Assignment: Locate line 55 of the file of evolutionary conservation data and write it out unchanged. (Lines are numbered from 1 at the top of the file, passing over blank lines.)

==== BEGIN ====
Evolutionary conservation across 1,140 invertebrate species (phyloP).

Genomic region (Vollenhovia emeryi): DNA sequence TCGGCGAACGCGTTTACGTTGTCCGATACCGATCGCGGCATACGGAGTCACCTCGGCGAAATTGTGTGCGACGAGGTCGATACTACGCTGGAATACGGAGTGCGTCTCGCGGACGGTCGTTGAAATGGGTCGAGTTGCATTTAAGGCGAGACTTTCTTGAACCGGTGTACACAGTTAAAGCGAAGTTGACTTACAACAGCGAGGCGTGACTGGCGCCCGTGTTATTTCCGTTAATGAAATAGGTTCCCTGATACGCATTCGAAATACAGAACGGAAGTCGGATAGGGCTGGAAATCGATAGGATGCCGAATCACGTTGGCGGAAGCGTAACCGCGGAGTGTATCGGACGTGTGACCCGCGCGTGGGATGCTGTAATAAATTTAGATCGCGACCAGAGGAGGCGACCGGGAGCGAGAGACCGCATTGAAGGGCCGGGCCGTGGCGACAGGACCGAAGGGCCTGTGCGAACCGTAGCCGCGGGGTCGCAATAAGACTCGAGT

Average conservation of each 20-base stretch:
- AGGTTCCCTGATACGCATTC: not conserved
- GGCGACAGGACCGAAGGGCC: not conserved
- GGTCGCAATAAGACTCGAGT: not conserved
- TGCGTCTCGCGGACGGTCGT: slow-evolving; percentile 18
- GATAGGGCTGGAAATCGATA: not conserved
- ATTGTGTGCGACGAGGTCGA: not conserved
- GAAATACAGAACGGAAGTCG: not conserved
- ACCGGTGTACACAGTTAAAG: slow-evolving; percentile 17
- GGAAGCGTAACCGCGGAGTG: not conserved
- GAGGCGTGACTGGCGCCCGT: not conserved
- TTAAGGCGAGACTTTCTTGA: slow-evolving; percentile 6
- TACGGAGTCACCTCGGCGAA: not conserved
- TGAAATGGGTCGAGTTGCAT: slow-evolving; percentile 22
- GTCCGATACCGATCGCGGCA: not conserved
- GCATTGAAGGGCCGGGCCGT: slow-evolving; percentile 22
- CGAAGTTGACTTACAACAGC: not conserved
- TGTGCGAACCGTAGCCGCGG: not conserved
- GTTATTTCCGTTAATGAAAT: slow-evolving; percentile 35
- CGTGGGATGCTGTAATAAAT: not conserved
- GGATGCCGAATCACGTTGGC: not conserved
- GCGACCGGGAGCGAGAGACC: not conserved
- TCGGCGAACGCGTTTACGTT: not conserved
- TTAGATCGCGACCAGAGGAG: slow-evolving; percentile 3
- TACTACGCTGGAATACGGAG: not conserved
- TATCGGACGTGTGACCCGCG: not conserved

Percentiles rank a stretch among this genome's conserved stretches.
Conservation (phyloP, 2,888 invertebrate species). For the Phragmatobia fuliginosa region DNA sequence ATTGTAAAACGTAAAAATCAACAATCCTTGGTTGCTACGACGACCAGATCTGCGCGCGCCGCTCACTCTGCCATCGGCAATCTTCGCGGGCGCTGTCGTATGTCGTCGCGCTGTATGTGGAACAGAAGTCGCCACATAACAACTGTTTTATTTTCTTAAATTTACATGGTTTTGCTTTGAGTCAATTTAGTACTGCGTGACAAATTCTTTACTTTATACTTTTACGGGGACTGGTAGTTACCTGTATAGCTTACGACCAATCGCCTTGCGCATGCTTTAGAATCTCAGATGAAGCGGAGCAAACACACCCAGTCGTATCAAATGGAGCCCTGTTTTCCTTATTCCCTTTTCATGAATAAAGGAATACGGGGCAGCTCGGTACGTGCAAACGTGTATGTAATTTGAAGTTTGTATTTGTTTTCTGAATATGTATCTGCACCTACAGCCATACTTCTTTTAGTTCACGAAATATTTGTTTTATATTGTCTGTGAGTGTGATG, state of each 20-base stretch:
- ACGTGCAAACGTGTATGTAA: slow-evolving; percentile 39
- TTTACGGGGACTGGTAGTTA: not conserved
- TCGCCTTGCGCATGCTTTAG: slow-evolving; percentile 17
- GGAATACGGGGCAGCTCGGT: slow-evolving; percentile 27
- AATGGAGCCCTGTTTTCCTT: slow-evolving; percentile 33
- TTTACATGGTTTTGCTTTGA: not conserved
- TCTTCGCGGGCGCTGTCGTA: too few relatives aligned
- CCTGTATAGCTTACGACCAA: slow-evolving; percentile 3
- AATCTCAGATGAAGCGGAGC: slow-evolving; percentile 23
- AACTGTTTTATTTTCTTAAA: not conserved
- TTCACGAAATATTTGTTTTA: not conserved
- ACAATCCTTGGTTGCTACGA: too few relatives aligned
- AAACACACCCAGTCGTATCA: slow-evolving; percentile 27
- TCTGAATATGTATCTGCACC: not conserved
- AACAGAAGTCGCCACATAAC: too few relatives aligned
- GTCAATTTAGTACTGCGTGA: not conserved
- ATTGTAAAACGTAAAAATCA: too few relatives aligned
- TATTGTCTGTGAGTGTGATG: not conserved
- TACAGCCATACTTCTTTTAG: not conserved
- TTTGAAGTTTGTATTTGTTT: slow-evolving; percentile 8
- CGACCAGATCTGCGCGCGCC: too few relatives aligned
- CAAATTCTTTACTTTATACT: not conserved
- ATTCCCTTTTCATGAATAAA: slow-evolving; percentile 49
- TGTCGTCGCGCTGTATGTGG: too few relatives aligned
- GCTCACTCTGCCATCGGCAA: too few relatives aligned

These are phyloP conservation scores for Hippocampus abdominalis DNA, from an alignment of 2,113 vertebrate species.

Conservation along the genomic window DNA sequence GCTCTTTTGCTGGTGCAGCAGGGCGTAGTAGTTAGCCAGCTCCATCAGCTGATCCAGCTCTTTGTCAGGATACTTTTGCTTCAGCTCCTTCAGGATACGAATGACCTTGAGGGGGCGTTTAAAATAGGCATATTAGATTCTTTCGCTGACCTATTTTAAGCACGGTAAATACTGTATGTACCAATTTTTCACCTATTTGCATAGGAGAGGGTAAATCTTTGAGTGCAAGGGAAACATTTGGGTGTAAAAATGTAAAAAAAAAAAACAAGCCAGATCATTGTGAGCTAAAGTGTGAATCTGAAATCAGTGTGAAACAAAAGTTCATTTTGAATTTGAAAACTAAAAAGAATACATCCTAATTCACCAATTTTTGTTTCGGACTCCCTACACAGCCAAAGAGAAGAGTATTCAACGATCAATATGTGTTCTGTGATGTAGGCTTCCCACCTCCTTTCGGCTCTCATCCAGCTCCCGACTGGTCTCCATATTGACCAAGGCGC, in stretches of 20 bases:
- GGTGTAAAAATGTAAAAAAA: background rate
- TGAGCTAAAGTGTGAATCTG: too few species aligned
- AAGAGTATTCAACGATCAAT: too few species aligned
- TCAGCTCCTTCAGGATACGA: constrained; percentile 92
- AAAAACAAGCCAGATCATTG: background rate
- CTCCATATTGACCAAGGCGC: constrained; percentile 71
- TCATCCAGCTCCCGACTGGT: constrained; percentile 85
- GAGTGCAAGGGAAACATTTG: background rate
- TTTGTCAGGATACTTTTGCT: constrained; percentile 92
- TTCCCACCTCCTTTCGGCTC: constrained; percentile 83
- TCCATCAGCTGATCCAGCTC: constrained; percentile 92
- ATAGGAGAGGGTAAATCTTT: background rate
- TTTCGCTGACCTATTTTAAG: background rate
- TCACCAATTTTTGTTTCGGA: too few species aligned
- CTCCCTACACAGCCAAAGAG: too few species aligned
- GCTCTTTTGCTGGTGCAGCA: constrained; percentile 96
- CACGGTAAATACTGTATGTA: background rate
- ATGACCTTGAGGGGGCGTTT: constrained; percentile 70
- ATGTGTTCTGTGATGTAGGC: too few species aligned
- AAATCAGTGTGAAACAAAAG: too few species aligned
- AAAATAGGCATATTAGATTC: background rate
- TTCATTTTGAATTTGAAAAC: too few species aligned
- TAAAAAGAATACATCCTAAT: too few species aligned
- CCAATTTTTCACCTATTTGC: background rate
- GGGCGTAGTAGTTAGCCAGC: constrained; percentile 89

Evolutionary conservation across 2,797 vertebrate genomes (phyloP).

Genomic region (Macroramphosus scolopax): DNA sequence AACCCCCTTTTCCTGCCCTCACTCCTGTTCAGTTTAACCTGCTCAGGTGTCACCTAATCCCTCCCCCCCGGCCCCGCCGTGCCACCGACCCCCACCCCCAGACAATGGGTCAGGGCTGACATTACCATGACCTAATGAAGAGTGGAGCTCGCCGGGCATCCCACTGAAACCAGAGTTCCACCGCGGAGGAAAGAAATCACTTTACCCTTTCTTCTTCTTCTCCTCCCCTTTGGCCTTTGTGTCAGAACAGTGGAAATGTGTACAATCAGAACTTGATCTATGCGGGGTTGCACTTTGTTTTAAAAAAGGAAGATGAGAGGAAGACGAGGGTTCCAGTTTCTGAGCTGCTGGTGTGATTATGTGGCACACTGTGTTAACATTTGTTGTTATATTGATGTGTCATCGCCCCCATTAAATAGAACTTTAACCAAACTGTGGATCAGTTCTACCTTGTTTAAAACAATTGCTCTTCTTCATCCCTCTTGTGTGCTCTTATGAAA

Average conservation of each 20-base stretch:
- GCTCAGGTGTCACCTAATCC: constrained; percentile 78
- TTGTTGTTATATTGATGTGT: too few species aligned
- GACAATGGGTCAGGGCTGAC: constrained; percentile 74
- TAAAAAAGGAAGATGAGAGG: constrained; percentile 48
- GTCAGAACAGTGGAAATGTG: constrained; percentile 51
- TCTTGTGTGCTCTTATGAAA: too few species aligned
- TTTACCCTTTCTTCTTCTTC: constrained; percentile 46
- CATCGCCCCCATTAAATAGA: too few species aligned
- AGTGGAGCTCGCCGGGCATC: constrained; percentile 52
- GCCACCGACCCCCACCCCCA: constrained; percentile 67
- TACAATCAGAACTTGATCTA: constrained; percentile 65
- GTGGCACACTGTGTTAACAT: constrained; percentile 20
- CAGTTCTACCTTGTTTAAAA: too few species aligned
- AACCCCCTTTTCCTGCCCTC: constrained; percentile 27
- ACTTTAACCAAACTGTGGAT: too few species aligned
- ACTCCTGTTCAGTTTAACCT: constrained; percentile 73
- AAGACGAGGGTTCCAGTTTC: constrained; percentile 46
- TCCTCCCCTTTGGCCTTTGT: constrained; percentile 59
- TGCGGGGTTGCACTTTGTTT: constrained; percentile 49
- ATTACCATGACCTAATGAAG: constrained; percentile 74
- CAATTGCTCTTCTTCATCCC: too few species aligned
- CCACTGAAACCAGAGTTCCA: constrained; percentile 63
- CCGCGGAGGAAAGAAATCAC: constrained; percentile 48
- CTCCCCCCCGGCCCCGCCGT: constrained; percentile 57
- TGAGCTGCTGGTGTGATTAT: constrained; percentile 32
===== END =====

- GCTCACTCTGCCATCGGCAA: too few relatives aligned